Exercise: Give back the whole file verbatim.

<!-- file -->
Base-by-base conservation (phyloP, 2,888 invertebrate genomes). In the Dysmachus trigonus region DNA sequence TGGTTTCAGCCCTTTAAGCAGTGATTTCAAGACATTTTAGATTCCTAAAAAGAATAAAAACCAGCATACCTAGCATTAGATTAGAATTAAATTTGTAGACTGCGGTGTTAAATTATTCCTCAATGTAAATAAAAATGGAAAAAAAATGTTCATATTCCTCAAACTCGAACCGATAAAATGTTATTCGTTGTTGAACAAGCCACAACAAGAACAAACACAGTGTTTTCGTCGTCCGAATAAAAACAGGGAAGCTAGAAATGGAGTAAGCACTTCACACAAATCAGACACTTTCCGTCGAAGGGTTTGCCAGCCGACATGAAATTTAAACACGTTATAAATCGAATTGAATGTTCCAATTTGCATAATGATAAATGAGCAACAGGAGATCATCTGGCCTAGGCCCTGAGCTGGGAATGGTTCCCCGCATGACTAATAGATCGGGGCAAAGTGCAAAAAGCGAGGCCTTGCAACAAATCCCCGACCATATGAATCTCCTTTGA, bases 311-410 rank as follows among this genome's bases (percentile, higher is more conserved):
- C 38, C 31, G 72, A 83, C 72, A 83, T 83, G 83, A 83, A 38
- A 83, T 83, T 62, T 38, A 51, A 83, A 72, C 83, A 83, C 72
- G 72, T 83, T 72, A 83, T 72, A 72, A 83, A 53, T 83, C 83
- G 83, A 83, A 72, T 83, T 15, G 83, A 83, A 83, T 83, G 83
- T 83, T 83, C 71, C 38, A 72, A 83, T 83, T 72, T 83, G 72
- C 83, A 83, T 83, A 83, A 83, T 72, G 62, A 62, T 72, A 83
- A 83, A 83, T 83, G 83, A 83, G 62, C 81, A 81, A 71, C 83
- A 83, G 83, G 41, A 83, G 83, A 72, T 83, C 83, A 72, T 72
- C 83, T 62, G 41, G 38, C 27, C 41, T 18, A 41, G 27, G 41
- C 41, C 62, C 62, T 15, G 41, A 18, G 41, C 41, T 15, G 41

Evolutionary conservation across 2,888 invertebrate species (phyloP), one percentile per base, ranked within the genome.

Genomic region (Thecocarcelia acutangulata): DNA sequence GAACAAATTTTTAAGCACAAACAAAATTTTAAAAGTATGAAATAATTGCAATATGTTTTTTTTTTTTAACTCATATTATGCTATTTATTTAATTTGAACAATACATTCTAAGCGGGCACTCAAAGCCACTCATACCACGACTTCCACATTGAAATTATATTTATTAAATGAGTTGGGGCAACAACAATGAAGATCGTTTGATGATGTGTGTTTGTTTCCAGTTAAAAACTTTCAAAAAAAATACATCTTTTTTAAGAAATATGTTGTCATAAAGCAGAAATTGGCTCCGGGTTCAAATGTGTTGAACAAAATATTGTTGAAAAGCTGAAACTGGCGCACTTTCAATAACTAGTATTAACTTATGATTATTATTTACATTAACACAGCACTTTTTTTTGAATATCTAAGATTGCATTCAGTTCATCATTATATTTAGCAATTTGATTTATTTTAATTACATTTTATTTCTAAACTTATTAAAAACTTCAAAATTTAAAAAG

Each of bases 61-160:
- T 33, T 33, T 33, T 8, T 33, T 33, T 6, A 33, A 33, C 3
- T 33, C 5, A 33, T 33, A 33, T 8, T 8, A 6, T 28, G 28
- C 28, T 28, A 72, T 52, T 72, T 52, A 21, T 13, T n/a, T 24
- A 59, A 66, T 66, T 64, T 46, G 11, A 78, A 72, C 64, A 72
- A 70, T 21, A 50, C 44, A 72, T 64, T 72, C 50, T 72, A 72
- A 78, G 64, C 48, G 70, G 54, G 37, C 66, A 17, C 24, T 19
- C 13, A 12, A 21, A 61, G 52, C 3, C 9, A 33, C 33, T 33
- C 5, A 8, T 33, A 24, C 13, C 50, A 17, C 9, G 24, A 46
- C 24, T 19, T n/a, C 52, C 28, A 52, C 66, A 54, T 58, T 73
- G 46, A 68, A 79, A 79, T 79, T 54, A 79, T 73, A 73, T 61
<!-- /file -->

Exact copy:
Base-by-base conservation (phyloP, 2,888 invertebrate genomes). In the Dysmachus trigonus region DNA sequence TGGTTTCAGCCCTTTAAGCAGTGATTTCAAGACATTTTAGATTCCTAAAAAGAATAAAAACCAGCATACCTAGCATTAGATTAGAATTAAATTTGTAGACTGCGGTGTTAAATTATTCCTCAATGTAAATAAAAATGGAAAAAAAATGTTCATATTCCTCAAACTCGAACCGATAAAATGTTATTCGTTGTTGAACAAGCCACAACAAGAACAAACACAGTGTTTTCGTCGTCCGAATAAAAACAGGGAAGCTAGAAATGGAGTAAGCACTTCACACAAATCAGACACTTTCCGTCGAAGGGTTTGCCAGCCGACATGAAATTTAAACACGTTATAAATCGAATTGAATGTTCCAATTTGCATAATGATAAATGAGCAACAGGAGATCATCTGGCCTAGGCCCTGAGCTGGGAATGGTTCCCCGCATGACTAATAGATCGGGGCAAAGTGCAAAAAGCGAGGCCTTGCAACAAATCCCCGACCATATGAATCTCCTTTGA, bases 311-410 rank as follows among this genome's bases (percentile, higher is more conserved):
- C 38, C 31, G 72, A 83, C 72, A 83, T 83, G 83, A 83, A 38
- A 83, T 83, T 62, T 38, A 51, A 83, A 72, C 83, A 83, C 72
- G 72, T 83, T 72, A 83, T 72, A 72, A 83, A 53, T 83, C 83
- G 83, A 83, A 72, T 83, T 15, G 83, A 83, A 83, T 83, G 83
- T 83, T 83, C 71, C 38, A 72, A 83, T 83, T 72, T 83, G 72
- C 83, A 83, T 83, A 83, A 83, T 72, G 62, A 62, T 72, A 83
- A 83, A 83, T 83, G 83, A 83, G 62, C 81, A 81, A 71, C 83
- A 83, G 83, G 41, A 83, G 83, A 72, T 83, C 83, A 72, T 72
- C 83, T 62, G 41, G 38, C 27, C 41, T 18, A 41, G 27, G 41
- C 41, C 62, C 62, T 15, G 41, A 18, G 41, C 41, T 15, G 41

Evolutionary conservation across 2,888 invertebrate species (phyloP), one percentile per base, ranked within the genome.

Genomic region (Thecocarcelia acutangulata): DNA sequence GAACAAATTTTTAAGCACAAACAAAATTTTAAAAGTATGAAATAATTGCAATATGTTTTTTTTTTTTAACTCATATTATGCTATTTATTTAATTTGAACAATACATTCTAAGCGGGCACTCAAAGCCACTCATACCACGACTTCCACATTGAAATTATATTTATTAAATGAGTTGGGGCAACAACAATGAAGATCGTTTGATGATGTGTGTTTGTTTCCAGTTAAAAACTTTCAAAAAAAATACATCTTTTTTAAGAAATATGTTGTCATAAAGCAGAAATTGGCTCCGGGTTCAAATGTGTTGAACAAAATATTGTTGAAAAGCTGAAACTGGCGCACTTTCAATAACTAGTATTAACTTATGATTATTATTTACATTAACACAGCACTTTTTTTTGAATATCTAAGATTGCATTCAGTTCATCATTATATTTAGCAATTTGATTTATTTTAATTACATTTTATTTCTAAACTTATTAAAAACTTCAAAATTTAAAAAG

Each of bases 61-160:
- T 33, T 33, T 33, T 8, T 33, T 33, T 6, A 33, A 33, C 3
- T 33, C 5, A 33, T 33, A 33, T 8, T 8, A 6, T 28, G 28
- C 28, T 28, A 72, T 52, T 72, T 52, A 21, T 13, T n/a, T 24
- A 59, A 66, T 66, T 64, T 46, G 11, A 78, A 72, C 64, A 72
- A 70, T 21, A 50, C 44, A 72, T 64, T 72, C 50, T 72, A 72
- A 78, G 64, C 48, G 70, G 54, G 37, C 66, A 17, C 24, T 19
- C 13, A 12, A 21, A 61, G 52, C 3, C 9, A 33, C 33, T 33
- C 5, A 8, T 33, A 24, C 13, C 50, A 17, C 9, G 24, A 46
- C 24, T 19, T n/a, C 52, C 28, A 52, C 66, A 54, T 58, T 73
- G 46, A 68, A 79, A 79, T 79, T 54, A 79, T 73, A 73, T 61